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1. Nonpayment for Private Gig
Highest Court Superior Court of Connecticut
Year Ended 2005
Plaintiffs Promoter(s)
Defendants Bennett, Tony
Talent Agent(s)
Other No Other parties on file
Short Description Plaintiff entered into a contract with Defendant to have Tony Bennett perform at a private party in New Haven, Connecticut, for the sum of $250,000. Despite this contract, Defendant entered into another agreement with Creative Artists Agency to have Tony Bennett perform at the private party for $200,000. Plaintiff subsequently sued for breach of contract. The court struck down Defendant's cross-complaint, which alleged that Plaintiff induced the breach of contract himself. - SKR


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2. "The Man" vs. 2 Live Crew (IV)
Highest Court Fifth Circuit
Year Ended 2004
Plaintiffs 2 Live Crew
Concert Attendee(s)
Promoter(s)
Defendants County Entity and/or Official(s)
Other No Other parties on file
Short Description Rap group members, individual concert-goers, and concert promoters sued a sheriff's department for violation of First, Fourth, and Fourteenth amendment rights when the sheriffs set up road blocks and checkpoints outside of a concert planned in Mississippi. The court granted qualified immunity to the sheriffs on some, but not all of the constitutional claims. While several opening acts are reported to have performed, 2 Live Crew did not perform at the Mississippi concert. - SKR


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3. Injured at an Alabama Gig
Highest Court Supreme Court of Alabama
Year Ended 1994
Plaintiffs Concert Attendee(s)
Defendants Proprietor(s)
Other Alabama
Nonprofit Organization(s)
Promoter(s)
Short Description While attending the "Alabama June Jam," a concert put on by the rock band Alabama, Plaintiff slipped on a speed-bump and injured herself. However, she only sued the owner of the premises, who had leased the land "as is" to the band. The court found that Defendant did not owe any duty to Plaintiff other than to alert Plaintiff of dangerous conditions known to Defendant that were not easily discoverable or obvious to others. Plaintiff's action dismissed for both reasons. - LSW


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4. Injured by Aerosmith's Crazy Fans
Highest Court S.D. New York
Year Ended 1989
Plaintiffs Concert Attendee(s)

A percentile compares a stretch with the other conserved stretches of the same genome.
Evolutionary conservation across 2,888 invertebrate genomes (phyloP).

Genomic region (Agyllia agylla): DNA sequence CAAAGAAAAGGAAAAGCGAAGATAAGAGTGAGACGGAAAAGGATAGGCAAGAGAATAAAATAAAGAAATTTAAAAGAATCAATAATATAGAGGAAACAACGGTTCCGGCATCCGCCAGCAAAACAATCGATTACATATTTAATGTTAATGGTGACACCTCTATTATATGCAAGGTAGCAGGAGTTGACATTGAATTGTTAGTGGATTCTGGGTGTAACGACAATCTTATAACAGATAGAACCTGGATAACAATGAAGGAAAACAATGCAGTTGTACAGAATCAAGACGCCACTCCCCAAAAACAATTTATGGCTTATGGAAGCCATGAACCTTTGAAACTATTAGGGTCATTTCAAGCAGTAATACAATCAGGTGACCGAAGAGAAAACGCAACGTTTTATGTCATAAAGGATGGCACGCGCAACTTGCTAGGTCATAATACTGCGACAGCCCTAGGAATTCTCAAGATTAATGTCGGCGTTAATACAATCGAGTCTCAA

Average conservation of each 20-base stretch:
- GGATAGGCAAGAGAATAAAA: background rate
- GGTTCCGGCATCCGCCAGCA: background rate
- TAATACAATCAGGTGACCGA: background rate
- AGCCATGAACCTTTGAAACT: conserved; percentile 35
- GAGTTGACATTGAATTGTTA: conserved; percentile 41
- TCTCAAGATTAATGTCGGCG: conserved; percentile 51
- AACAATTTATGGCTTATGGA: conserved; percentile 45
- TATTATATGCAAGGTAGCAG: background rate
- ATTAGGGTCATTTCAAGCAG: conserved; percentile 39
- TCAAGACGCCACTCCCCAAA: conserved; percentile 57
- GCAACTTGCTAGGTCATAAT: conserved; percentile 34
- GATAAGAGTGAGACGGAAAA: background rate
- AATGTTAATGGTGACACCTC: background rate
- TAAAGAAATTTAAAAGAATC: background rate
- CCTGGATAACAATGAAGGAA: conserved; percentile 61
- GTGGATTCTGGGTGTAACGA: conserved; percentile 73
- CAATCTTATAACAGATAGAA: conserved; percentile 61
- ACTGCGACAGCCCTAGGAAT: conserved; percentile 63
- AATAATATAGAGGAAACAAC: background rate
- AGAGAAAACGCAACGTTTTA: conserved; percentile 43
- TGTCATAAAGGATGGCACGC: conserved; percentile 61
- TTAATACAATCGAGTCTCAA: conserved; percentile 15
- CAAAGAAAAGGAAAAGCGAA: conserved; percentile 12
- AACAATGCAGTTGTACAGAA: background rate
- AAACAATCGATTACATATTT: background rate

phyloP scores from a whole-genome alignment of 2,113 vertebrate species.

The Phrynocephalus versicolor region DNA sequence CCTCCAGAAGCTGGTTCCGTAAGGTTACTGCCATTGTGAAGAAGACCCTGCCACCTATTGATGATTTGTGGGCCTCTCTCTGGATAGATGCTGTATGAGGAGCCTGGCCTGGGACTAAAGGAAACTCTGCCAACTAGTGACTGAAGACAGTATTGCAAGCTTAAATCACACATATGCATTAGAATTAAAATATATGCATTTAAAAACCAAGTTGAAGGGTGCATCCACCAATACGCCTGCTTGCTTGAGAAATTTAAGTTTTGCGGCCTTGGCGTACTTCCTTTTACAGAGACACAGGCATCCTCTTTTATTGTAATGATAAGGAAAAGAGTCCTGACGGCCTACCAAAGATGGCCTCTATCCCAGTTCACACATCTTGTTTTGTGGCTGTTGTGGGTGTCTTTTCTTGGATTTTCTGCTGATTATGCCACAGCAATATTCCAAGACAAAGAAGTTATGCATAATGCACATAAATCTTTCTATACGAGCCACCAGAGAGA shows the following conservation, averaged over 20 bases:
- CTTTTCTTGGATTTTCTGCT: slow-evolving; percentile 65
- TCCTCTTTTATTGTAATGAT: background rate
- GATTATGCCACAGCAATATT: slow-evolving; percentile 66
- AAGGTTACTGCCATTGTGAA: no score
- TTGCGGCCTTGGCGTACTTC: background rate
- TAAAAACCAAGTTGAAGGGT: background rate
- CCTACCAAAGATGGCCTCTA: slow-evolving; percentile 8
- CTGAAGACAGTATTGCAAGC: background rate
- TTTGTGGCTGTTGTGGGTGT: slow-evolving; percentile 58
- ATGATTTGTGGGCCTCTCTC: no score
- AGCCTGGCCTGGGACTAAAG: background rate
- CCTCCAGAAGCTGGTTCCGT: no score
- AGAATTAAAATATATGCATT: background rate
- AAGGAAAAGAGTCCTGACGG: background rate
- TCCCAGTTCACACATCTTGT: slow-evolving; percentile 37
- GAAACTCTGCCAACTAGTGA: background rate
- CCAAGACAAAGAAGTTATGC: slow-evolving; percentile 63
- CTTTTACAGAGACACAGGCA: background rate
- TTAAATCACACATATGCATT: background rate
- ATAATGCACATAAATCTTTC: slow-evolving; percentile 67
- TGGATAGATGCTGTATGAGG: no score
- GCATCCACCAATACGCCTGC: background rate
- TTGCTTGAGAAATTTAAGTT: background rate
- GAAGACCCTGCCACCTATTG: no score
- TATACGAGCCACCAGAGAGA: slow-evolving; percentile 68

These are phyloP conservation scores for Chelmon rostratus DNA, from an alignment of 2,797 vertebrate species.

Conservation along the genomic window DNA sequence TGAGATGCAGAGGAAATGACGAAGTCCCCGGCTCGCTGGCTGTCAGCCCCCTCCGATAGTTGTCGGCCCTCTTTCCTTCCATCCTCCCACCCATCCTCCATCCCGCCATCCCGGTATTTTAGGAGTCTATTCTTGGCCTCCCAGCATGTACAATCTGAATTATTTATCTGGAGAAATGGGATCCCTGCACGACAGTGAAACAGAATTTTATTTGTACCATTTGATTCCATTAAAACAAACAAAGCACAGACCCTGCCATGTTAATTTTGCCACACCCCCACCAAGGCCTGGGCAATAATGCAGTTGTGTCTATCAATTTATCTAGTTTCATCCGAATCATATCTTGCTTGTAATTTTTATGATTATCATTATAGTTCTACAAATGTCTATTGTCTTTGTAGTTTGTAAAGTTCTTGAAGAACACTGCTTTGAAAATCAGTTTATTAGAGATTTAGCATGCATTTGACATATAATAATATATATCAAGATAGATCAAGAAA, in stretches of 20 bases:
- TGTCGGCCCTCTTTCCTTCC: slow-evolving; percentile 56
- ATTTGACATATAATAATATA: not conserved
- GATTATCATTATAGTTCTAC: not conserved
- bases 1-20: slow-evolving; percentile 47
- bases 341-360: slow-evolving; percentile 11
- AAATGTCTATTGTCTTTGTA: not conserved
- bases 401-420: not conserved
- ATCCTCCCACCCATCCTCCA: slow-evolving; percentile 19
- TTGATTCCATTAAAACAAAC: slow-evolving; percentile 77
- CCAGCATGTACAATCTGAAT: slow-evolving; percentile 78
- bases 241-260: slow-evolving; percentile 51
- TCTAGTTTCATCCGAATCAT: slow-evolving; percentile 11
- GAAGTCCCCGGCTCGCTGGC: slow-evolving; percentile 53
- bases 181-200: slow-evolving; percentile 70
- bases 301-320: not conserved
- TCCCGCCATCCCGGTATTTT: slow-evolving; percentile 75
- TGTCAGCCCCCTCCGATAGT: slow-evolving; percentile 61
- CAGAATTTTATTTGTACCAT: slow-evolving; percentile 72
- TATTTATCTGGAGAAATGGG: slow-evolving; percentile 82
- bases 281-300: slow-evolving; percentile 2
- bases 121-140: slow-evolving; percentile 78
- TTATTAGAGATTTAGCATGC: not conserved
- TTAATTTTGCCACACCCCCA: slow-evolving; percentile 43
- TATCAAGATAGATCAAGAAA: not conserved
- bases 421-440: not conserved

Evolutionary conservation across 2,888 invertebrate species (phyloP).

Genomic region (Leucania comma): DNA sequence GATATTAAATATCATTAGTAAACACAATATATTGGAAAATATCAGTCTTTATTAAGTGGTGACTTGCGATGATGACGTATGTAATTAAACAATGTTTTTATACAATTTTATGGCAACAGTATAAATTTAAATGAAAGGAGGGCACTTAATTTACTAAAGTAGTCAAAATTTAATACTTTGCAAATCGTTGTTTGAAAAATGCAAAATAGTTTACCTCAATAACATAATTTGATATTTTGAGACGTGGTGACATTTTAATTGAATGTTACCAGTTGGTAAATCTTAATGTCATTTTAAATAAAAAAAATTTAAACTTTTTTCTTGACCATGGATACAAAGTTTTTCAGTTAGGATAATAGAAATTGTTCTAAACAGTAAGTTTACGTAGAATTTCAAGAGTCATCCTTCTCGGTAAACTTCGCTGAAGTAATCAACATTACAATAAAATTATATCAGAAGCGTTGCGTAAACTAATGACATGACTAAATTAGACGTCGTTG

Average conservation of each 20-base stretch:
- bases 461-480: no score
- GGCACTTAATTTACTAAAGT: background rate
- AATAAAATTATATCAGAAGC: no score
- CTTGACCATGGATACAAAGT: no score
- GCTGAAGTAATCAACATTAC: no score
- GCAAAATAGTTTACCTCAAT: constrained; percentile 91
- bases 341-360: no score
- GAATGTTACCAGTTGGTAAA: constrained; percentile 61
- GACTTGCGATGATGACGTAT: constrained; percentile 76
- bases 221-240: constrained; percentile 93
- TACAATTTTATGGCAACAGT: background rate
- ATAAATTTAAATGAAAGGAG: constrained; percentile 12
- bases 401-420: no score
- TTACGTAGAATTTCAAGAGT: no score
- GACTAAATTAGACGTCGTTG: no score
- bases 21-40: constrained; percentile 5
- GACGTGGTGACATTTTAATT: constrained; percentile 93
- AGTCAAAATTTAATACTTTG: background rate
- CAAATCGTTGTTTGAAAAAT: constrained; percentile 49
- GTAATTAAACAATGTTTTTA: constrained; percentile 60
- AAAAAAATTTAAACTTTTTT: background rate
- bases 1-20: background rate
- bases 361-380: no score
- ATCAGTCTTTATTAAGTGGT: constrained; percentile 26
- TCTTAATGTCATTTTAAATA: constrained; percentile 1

Defendants Aerosmith
Madison Square Garden
Promoter(s)
Warner Bros. Records
Other No Other parties on file
Short Description Plaintiff, a woman that was punched in the nose during an Aerosmith concert at Madison Square Garden, sued the band, their record label, the venue, and others for willfully attracting "crazies" to the concert who were prone to violence. The parties settled outside of court, but only on the condition that Defendants could still pursue sanctions in court for Plaintiff bringing such a frivolous action. In the proceeding that followed, Plaintiff's counsel narrowly avoided being sanctioned by the court for bringing the case, saved only by equally ridiculous cases elsewhere (like Ozzy getting sued for fans' suicides) which provided some sliver of reasonableness to Plaintiff's accusations. - SKR & LSW


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5. Charity Concert Complications
Highest Court District of Columbia Circuit
Year Ended 1987
Plaintiffs Promoter(s)
Defendants Beach Boys
Brother Records
Nonprofit Organization(s)
Other No Other parties on file
Short Description The promoter of a benefit concert sued the Beach Boys for breach of contract, attempting to bring the action as a criminal "qui tam" proceeding under the False Claims Act. The court entered judgment for the Beach Boys, granting their motion to dismiss Plaintiff's complaint, saying it failed to state a claim on which relief could be granted; there was no cognizable relation between the Boys' alleged misrepresentation and the expenditure of government funds, which was required for Plaintiff's action to survive pre-trial motions. - LSW & SKR


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6. Injured at the Opry
Highest Court Supreme Court of Michigan
Year Ended 1963
Plaintiffs Concert Attendee(s)
Defendants Acuff, Roy
Cash, Johnny
Grand Ole Opry
Miller, Roger
Promoter(s)
Other No Other parties on file
Short Description Attendee of the "Grand Ole Opry," in Saginaw, Michigan, was injured at the concert and sued the company that owns the trademark, as well as performers in the show, alleging they were agents of the Defendant corporation. Personal jurisdiction as to all was denied: Defendant corporation had not "done business" in the St. for general jurisdiction, but had only allowed a local entity to use the trademarked name, and the performers, including Johnny Cash, Roy Acuff, and Roger Miller, were not agents of the corporation. - LSW


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